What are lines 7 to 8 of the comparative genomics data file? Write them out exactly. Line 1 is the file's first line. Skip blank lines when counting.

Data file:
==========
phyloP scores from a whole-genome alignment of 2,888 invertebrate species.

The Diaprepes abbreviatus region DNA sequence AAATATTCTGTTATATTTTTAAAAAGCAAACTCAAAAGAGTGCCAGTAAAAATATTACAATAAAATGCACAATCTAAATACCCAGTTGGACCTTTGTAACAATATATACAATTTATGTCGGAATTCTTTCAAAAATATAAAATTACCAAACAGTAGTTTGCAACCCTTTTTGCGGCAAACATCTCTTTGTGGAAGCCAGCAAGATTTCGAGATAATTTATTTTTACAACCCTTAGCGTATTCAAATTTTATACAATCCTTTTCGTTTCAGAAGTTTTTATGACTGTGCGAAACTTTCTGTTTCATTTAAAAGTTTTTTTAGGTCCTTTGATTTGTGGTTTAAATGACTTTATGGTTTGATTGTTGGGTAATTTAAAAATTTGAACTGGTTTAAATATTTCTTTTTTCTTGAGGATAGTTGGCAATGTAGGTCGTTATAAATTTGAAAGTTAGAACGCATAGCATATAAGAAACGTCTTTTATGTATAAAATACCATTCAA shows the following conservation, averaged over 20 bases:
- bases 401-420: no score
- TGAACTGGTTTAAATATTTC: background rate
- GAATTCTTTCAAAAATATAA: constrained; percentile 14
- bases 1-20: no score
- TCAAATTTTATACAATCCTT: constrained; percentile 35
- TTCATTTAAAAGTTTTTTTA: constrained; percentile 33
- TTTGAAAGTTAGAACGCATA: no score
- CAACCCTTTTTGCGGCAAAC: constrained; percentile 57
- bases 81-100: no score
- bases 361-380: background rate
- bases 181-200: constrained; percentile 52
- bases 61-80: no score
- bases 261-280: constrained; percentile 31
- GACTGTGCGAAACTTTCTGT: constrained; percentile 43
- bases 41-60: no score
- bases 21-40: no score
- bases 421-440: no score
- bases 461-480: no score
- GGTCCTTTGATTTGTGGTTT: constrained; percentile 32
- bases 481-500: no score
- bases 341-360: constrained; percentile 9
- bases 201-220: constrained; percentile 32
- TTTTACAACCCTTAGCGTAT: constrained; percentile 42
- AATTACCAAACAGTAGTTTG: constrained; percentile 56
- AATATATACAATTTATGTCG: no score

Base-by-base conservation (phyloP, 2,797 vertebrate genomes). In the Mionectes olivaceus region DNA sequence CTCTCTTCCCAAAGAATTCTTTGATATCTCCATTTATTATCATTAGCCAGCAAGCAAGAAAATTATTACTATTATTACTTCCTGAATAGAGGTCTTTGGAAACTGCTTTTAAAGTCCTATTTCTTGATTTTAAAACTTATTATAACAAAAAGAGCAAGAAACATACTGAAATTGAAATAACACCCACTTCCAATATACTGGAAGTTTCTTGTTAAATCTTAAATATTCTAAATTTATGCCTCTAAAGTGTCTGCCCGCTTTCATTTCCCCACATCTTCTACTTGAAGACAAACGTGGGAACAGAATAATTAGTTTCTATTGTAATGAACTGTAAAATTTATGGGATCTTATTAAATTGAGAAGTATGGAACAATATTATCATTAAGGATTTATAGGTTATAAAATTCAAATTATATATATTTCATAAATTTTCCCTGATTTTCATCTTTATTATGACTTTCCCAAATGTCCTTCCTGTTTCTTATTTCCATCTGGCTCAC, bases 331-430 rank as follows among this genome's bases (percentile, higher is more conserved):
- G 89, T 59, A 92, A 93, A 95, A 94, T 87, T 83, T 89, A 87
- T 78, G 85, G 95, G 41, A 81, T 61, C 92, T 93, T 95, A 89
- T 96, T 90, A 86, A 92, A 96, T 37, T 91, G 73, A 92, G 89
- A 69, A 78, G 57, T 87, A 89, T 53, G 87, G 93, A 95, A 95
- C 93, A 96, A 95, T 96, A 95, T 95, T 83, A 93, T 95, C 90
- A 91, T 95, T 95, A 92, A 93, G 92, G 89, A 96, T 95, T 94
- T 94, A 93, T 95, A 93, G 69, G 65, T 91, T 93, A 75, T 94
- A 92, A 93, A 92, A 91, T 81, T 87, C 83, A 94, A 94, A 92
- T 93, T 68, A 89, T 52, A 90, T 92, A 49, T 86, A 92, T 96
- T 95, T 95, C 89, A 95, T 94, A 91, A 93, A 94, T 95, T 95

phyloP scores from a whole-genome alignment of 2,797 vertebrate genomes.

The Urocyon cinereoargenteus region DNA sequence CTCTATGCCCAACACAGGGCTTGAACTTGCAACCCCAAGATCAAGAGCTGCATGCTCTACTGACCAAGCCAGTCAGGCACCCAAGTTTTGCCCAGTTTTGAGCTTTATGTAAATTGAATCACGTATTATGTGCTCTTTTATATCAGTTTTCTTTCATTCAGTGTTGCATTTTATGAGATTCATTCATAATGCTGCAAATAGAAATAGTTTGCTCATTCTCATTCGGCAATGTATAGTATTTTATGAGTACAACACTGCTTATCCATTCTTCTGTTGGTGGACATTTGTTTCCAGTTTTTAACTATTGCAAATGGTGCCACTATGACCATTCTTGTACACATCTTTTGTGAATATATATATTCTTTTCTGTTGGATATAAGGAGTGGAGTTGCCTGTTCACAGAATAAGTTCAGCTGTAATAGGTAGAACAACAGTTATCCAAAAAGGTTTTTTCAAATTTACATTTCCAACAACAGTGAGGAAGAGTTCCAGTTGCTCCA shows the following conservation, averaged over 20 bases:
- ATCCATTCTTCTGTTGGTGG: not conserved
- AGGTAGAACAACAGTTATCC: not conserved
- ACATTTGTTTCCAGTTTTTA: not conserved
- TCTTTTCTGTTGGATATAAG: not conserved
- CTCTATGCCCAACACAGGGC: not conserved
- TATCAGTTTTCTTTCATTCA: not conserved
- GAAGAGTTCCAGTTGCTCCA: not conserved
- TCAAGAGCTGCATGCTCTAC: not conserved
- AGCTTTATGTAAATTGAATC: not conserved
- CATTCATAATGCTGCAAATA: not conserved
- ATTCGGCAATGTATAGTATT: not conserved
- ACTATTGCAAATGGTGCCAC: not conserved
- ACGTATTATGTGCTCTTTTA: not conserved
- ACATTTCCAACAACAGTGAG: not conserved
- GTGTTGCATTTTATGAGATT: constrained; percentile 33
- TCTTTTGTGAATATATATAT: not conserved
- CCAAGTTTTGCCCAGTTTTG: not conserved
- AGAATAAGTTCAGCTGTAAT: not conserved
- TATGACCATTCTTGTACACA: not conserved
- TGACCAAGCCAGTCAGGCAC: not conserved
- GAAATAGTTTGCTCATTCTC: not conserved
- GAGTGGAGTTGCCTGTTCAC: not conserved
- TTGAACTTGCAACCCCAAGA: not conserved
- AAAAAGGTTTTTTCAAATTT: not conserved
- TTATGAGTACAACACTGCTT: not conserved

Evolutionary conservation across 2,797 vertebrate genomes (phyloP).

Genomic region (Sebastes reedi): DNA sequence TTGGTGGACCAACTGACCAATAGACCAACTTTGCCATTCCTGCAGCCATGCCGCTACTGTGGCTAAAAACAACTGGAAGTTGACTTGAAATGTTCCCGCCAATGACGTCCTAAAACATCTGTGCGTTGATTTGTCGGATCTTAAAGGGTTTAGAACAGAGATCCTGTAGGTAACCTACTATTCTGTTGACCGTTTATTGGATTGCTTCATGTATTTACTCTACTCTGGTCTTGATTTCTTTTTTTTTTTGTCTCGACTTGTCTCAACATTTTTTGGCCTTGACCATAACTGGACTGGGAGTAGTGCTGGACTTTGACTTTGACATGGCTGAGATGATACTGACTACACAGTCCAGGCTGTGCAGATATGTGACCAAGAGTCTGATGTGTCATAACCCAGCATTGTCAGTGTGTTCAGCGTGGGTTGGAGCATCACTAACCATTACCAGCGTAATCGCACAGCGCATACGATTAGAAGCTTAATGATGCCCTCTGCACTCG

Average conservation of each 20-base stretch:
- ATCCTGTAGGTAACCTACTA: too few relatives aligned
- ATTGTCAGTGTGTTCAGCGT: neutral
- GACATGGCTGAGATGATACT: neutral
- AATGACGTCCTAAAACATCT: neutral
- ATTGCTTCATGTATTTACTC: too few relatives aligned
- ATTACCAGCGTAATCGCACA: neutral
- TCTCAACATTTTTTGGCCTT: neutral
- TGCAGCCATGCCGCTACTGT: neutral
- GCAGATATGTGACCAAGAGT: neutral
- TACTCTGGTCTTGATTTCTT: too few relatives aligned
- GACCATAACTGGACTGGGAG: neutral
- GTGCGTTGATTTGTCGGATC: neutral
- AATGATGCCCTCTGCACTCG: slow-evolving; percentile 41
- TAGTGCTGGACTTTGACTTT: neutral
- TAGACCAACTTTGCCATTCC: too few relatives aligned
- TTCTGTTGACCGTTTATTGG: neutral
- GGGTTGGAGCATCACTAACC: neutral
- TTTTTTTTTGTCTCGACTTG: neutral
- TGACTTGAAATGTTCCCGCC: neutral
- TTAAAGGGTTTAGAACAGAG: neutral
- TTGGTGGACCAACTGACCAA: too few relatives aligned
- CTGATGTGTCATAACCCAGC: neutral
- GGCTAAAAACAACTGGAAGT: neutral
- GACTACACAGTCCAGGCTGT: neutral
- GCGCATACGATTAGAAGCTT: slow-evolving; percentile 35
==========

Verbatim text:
- TCAAATTTTATACAATCCTT: constrained; percentile 35
- TTCATTTAAAAGTTTTTTTA: constrained; percentile 33